Daan Roosegaarde and his team were commissioned by the Dutch State and governing bodies of the local regions to repair the historic floodgates and imbue them with iconic status.
"Dikes in the Netherlands are as holy as cows in India, normally you cannot touch them," Roosegaarde told Dezeen.
"We looked at a design that wasn't about adding objects, but about enhancing what is already there. They are beautiful buildings, they're shaped like temples."
Originally designed by architect Dirk Roosenburg in 1932 and built mostly by hand, the Afsluitdijk is a dike that doubles as a causeway stretching from Den Oever in North Holland Zurich in Friesland province.
The dike forms a central part of the Zuiderzee Works, a system of man-made flood defences that protects the Netherlands, most of which sits below sea level.
The sea barrier is exposed to the elements and much of the existing concrete structures had rotted through.
As well as restoring them, Studio Roosegaarde wanted to find a way to turn the structures into light sculptures, but there were several obstacles to overcome. Traditional methods using electric lights and cables would quickly deteriorate exposed to wind and saltwater.
The team was also determined to avoid adding any light pollution that might disturb local birdlife or contribute to the consumption of fossil fuels.
Global warming, after all, is directly responsible for the rising sea levels threatening the low -lying Netherlands. So Roosegaarde turned to nature for inspiration.
"We looked at the wings of butterflies, how they use reflection to create colour. It's very interesting, it's not pigment so it doesn't fade away," he said.
The team spent three and a half painstaking years developing durable micro prisms to coat the surface of the floodgates.
"We also wanted to make something that would last for 50, maybe 100 years," said Roosegaarde. "It was like a puzzle, the restrictions pushed the design."
When cars drive along the causeway at night their headlight beams catch the material, reflecting the light back at them. The effect lights up the outline of the monumental floodgates on each side of the road.
"The effect is like you are driving through Tron, the Matrix, it's like science-fiction," said Roosegaarde.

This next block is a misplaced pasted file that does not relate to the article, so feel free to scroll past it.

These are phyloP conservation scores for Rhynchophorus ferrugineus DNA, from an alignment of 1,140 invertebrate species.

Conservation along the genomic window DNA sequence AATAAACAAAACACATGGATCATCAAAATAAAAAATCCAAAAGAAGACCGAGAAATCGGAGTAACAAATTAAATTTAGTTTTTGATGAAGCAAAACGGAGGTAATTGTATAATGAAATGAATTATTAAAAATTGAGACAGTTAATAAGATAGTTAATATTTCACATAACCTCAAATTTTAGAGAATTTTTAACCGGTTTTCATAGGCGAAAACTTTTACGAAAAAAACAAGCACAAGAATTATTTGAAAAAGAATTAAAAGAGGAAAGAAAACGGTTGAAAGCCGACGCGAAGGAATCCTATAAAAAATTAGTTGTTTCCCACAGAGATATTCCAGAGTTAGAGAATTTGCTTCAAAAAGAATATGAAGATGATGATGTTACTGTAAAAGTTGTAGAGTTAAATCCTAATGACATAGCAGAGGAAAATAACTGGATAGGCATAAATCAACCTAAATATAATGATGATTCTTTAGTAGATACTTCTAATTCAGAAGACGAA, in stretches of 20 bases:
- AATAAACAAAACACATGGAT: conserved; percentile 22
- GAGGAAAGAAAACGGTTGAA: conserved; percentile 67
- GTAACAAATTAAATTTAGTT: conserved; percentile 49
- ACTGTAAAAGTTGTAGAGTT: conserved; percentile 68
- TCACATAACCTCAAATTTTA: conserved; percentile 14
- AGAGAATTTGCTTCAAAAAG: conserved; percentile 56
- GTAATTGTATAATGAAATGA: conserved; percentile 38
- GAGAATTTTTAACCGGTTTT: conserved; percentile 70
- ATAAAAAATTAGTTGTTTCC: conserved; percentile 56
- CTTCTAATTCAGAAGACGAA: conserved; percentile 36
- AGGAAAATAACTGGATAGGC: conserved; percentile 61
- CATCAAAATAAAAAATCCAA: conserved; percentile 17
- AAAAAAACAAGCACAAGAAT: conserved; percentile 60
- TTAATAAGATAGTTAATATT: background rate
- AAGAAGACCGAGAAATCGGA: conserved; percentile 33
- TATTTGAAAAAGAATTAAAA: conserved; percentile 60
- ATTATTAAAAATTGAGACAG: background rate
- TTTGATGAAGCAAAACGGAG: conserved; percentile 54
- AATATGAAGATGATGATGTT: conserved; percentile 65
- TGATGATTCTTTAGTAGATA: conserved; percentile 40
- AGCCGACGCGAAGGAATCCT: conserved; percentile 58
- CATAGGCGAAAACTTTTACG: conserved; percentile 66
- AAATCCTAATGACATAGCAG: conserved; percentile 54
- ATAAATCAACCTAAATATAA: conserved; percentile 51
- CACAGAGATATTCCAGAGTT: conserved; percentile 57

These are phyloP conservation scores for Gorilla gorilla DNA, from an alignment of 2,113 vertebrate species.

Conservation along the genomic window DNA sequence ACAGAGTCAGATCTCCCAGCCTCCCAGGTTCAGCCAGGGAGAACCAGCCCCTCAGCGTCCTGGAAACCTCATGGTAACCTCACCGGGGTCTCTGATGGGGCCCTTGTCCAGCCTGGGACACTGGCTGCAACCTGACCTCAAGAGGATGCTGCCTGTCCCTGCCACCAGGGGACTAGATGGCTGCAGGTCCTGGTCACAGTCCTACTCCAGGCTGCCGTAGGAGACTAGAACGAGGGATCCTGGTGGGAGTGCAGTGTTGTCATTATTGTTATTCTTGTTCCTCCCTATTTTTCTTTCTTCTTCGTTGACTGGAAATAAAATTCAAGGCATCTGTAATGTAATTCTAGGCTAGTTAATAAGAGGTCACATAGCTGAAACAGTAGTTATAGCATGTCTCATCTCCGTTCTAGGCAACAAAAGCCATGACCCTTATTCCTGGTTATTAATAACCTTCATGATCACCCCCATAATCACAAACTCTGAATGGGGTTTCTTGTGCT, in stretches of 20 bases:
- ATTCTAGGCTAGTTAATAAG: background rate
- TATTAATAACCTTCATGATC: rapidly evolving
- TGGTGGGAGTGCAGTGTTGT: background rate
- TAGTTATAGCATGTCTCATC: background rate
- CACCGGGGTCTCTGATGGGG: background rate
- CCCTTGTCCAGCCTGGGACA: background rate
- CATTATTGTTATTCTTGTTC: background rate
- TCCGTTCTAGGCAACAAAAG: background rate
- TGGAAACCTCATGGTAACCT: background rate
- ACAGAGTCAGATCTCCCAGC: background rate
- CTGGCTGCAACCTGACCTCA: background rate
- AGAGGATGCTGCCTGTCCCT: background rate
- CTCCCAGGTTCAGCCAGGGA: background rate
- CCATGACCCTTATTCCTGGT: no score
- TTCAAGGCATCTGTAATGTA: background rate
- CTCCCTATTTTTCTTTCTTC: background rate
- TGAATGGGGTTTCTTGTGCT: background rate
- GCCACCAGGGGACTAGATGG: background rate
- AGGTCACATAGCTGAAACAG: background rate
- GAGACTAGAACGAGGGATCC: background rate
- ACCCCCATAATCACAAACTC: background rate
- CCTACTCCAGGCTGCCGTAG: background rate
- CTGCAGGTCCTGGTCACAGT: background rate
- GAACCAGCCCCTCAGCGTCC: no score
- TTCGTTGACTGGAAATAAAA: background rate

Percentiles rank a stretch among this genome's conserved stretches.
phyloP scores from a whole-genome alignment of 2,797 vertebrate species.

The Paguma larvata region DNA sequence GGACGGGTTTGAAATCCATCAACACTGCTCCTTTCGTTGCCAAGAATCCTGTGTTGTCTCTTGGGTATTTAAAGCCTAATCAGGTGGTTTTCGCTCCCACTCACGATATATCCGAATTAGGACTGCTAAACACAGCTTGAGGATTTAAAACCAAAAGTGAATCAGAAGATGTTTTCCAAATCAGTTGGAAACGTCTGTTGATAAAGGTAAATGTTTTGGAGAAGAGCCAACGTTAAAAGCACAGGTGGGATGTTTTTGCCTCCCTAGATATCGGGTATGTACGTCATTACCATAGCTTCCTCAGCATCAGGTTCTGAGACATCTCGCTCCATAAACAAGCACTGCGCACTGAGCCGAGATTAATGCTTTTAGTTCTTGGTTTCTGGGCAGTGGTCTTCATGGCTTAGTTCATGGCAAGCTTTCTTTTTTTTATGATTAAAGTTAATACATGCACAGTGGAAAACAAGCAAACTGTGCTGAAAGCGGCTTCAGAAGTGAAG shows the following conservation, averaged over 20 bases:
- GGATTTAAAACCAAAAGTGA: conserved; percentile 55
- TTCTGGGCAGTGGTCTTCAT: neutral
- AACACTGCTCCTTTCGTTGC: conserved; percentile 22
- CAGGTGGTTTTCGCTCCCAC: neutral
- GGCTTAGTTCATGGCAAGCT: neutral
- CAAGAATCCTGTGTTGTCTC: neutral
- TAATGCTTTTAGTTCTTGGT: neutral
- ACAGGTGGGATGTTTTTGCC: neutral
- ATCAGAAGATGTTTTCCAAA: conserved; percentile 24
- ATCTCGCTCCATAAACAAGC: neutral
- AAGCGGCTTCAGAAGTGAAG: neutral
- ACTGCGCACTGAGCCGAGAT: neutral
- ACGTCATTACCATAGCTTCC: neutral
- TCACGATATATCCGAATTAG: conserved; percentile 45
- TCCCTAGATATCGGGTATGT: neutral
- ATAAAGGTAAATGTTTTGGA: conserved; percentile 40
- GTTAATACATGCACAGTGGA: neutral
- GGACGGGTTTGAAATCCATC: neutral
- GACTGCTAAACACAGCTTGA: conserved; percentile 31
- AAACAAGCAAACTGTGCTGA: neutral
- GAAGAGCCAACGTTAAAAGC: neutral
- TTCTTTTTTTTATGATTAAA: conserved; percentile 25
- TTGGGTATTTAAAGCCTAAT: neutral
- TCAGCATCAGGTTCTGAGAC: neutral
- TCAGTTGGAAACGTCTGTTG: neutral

The effect might be sci-fi, but Roosegaarde hopes the project demonstrates a very real and pertinant way of thinking about designing with light.
"You're highlighting the blueprint of the architectural history, and at the same time you are making a futuristic statement about energy friendly, energy neutral landscapes," he added.
The Icoon Afsluitdijk exhibition also includes Windvogel, smart kites that create green energy as they twist in the wind through a dynamo generator attached at the base. The string of the kites are luminous, so they glow in the dark.
"You have these beautiful dancing lines of light floating in the air and at the same time producing green energy," said Roosegaarde.
Windvogel was conceived when Roosegaarde came across a project in the archives dreamed up by the late Dutch astronaut Wubbo Ockels.
Ockels, who died in 2014, had started developing an electricity generating kite. Studio Roosegaarde worked with his widow and a spinoff of the Delft University of Technology to realise the kites, which can generate 100 kilowatts of electricity.
Another installation, called Glowing Nature, demonstrates the potential of using bioluminescent algae as a natural light.
Studio Roosegaarde spent two and half years nurturing their algae population. Under the correct conditions, the single-celled organisms emit light when touched.
The team flooded one of the historic concrete bunkers on the Afsluitdijk to create a temporary space where visitors can interact with the algae.
"It's a statement about the future of light. What can we learn form nature, how can we make things more natural? It's also a very intimate, very personal experience," said Roosegaarde.
"I love to make things that have this poetic, but at the same time very practical attitude. Maybe that is also a Dutch thing."
In an interview for Dezeen's Good Design for a Bad World project Roosegaarde called on fellow designers to ditch creating luxury items and focus on solving issues such as pollution.
A few months ago Studio Roosegarde unveiled the Smog Free Tower in Beijing, a 7-metre tall air purifier they hope could hoover up the Chinese capital's deadly pollution problem.